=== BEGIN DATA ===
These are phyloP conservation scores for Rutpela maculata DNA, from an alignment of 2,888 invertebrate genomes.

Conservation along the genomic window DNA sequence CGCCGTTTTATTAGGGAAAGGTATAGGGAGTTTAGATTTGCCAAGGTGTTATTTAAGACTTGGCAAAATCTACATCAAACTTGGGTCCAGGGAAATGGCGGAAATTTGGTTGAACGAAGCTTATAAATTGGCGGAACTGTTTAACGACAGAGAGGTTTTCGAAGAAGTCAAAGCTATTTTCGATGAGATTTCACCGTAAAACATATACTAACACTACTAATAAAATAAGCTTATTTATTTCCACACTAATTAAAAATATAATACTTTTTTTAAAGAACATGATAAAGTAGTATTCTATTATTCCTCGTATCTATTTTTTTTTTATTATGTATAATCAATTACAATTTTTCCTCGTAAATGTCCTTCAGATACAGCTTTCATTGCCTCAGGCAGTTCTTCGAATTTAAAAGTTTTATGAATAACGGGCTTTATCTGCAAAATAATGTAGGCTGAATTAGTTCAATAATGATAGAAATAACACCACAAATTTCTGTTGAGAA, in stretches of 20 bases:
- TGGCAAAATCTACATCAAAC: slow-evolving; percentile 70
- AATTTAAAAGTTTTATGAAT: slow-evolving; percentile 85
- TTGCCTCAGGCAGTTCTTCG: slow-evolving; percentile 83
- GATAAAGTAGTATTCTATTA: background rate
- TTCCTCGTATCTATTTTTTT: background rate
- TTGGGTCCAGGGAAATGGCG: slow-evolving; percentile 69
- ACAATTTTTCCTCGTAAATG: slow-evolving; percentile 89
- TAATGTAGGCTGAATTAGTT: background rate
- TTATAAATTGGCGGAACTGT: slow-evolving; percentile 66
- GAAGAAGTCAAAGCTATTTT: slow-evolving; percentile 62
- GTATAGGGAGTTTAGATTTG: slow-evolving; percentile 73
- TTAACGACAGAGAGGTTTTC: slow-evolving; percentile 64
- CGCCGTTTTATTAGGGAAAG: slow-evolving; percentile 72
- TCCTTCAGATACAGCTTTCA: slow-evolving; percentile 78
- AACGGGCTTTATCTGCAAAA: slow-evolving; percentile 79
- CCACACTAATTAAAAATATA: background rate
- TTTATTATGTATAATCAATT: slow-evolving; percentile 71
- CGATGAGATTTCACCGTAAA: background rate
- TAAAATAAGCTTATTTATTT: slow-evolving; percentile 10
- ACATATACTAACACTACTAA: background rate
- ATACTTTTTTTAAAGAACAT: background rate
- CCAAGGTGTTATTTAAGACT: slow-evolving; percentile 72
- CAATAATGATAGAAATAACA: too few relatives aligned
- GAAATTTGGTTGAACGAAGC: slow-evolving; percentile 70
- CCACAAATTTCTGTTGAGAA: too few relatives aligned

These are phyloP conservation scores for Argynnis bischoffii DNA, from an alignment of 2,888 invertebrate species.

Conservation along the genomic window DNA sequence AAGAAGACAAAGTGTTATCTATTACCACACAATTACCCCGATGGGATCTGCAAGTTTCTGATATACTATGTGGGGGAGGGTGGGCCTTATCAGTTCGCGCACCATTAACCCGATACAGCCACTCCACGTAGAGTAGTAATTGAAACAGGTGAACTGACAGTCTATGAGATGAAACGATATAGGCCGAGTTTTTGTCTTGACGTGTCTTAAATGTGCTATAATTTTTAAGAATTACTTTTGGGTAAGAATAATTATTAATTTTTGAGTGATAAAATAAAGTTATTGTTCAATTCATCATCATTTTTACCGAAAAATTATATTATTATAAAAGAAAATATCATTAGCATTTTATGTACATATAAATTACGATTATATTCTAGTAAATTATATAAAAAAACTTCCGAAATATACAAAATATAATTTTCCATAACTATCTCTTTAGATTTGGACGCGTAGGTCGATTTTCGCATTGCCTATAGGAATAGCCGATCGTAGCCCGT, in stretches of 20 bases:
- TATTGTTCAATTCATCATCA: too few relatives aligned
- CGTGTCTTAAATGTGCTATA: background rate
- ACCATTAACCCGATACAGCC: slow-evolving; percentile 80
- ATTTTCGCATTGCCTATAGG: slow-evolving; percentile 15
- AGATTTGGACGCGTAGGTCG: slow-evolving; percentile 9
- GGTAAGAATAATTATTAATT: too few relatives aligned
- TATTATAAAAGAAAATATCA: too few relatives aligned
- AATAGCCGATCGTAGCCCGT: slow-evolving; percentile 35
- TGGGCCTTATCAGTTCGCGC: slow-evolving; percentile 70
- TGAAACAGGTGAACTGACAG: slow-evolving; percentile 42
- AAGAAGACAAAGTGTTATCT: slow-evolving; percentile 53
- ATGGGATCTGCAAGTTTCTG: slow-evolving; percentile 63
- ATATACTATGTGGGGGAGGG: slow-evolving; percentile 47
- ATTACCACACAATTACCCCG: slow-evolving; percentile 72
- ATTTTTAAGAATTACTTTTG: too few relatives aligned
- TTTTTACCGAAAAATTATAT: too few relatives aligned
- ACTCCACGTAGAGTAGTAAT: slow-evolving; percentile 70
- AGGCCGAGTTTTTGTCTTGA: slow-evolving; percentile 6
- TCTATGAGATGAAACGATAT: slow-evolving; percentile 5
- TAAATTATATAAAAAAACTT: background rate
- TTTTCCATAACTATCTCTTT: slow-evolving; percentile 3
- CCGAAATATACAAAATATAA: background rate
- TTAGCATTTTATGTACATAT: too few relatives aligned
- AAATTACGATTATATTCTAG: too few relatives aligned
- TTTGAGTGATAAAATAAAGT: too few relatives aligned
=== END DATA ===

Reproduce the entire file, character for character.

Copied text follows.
These are phyloP conservation scores for Rutpela maculata DNA, from an alignment of 2,888 invertebrate genomes.

Conservation along the genomic window DNA sequence CGCCGTTTTATTAGGGAAAGGTATAGGGAGTTTAGATTTGCCAAGGTGTTATTTAAGACTTGGCAAAATCTACATCAAACTTGGGTCCAGGGAAATGGCGGAAATTTGGTTGAACGAAGCTTATAAATTGGCGGAACTGTTTAACGACAGAGAGGTTTTCGAAGAAGTCAAAGCTATTTTCGATGAGATTTCACCGTAAAACATATACTAACACTACTAATAAAATAAGCTTATTTATTTCCACACTAATTAAAAATATAATACTTTTTTTAAAGAACATGATAAAGTAGTATTCTATTATTCCTCGTATCTATTTTTTTTTTATTATGTATAATCAATTACAATTTTTCCTCGTAAATGTCCTTCAGATACAGCTTTCATTGCCTCAGGCAGTTCTTCGAATTTAAAAGTTTTATGAATAACGGGCTTTATCTGCAAAATAATGTAGGCTGAATTAGTTCAATAATGATAGAAATAACACCACAAATTTCTGTTGAGAA, in stretches of 20 bases:
- TGGCAAAATCTACATCAAAC: slow-evolving; percentile 70
- AATTTAAAAGTTTTATGAAT: slow-evolving; percentile 85
- TTGCCTCAGGCAGTTCTTCG: slow-evolving; percentile 83
- GATAAAGTAGTATTCTATTA: background rate
- TTCCTCGTATCTATTTTTTT: background rate
- TTGGGTCCAGGGAAATGGCG: slow-evolving; percentile 69
- ACAATTTTTCCTCGTAAATG: slow-evolving; percentile 89
- TAATGTAGGCTGAATTAGTT: background rate
- TTATAAATTGGCGGAACTGT: slow-evolving; percentile 66
- GAAGAAGTCAAAGCTATTTT: slow-evolving; percentile 62
- GTATAGGGAGTTTAGATTTG: slow-evolving; percentile 73
- TTAACGACAGAGAGGTTTTC: slow-evolving; percentile 64
- CGCCGTTTTATTAGGGAAAG: slow-evolving; percentile 72
- TCCTTCAGATACAGCTTTCA: slow-evolving; percentile 78
- AACGGGCTTTATCTGCAAAA: slow-evolving; percentile 79
- CCACACTAATTAAAAATATA: background rate
- TTTATTATGTATAATCAATT: slow-evolving; percentile 71
- CGATGAGATTTCACCGTAAA: background rate
- TAAAATAAGCTTATTTATTT: slow-evolving; percentile 10
- ACATATACTAACACTACTAA: background rate
- ATACTTTTTTTAAAGAACAT: background rate
- CCAAGGTGTTATTTAAGACT: slow-evolving; percentile 72
- CAATAATGATAGAAATAACA: too few relatives aligned
- GAAATTTGGTTGAACGAAGC: slow-evolving; percentile 70
- CCACAAATTTCTGTTGAGAA: too few relatives aligned

These are phyloP conservation scores for Argynnis bischoffii DNA, from an alignment of 2,888 invertebrate species.

Conservation along the genomic window DNA sequence AAGAAGACAAAGTGTTATCTATTACCACACAATTACCCCGATGGGATCTGCAAGTTTCTGATATACTATGTGGGGGAGGGTGGGCCTTATCAGTTCGCGCACCATTAACCCGATACAGCCACTCCACGTAGAGTAGTAATTGAAACAGGTGAACTGACAGTCTATGAGATGAAACGATATAGGCCGAGTTTTTGTCTTGACGTGTCTTAAATGTGCTATAATTTTTAAGAATTACTTTTGGGTAAGAATAATTATTAATTTTTGAGTGATAAAATAAAGTTATTGTTCAATTCATCATCATTTTTACCGAAAAATTATATTATTATAAAAGAAAATATCATTAGCATTTTATGTACATATAAATTACGATTATATTCTAGTAAATTATATAAAAAAACTTCCGAAATATACAAAATATAATTTTCCATAACTATCTCTTTAGATTTGGACGCGTAGGTCGATTTTCGCATTGCCTATAGGAATAGCCGATCGTAGCCCGT, in stretches of 20 bases:
- TATTGTTCAATTCATCATCA: too few relatives aligned
- CGTGTCTTAAATGTGCTATA: background rate
- ACCATTAACCCGATACAGCC: slow-evolving; percentile 80
- ATTTTCGCATTGCCTATAGG: slow-evolving; percentile 15
- AGATTTGGACGCGTAGGTCG: slow-evolving; percentile 9
- GGTAAGAATAATTATTAATT: too few relatives aligned
- TATTATAAAAGAAAATATCA: too few relatives aligned
- AATAGCCGATCGTAGCCCGT: slow-evolving; percentile 35
- TGGGCCTTATCAGTTCGCGC: slow-evolving; percentile 70
- TGAAACAGGTGAACTGACAG: slow-evolving; percentile 42
- AAGAAGACAAAGTGTTATCT: slow-evolving; percentile 53
- ATGGGATCTGCAAGTTTCTG: slow-evolving; percentile 63
- ATATACTATGTGGGGGAGGG: slow-evolving; percentile 47
- ATTACCACACAATTACCCCG: slow-evolving; percentile 72
- ATTTTTAAGAATTACTTTTG: too few relatives aligned
- TTTTTACCGAAAAATTATAT: too few relatives aligned
- ACTCCACGTAGAGTAGTAAT: slow-evolving; percentile 70
- AGGCCGAGTTTTTGTCTTGA: slow-evolving; percentile 6
- TCTATGAGATGAAACGATAT: slow-evolving; percentile 5
- TAAATTATATAAAAAAACTT: background rate
- TTTTCCATAACTATCTCTTT: slow-evolving; percentile 3
- CCGAAATATACAAAATATAA: background rate
- TTAGCATTTTATGTACATAT: too few relatives aligned
- AAATTACGATTATATTCTAG: too few relatives aligned
- TTTGAGTGATAAAATAAAGT: too few relatives aligned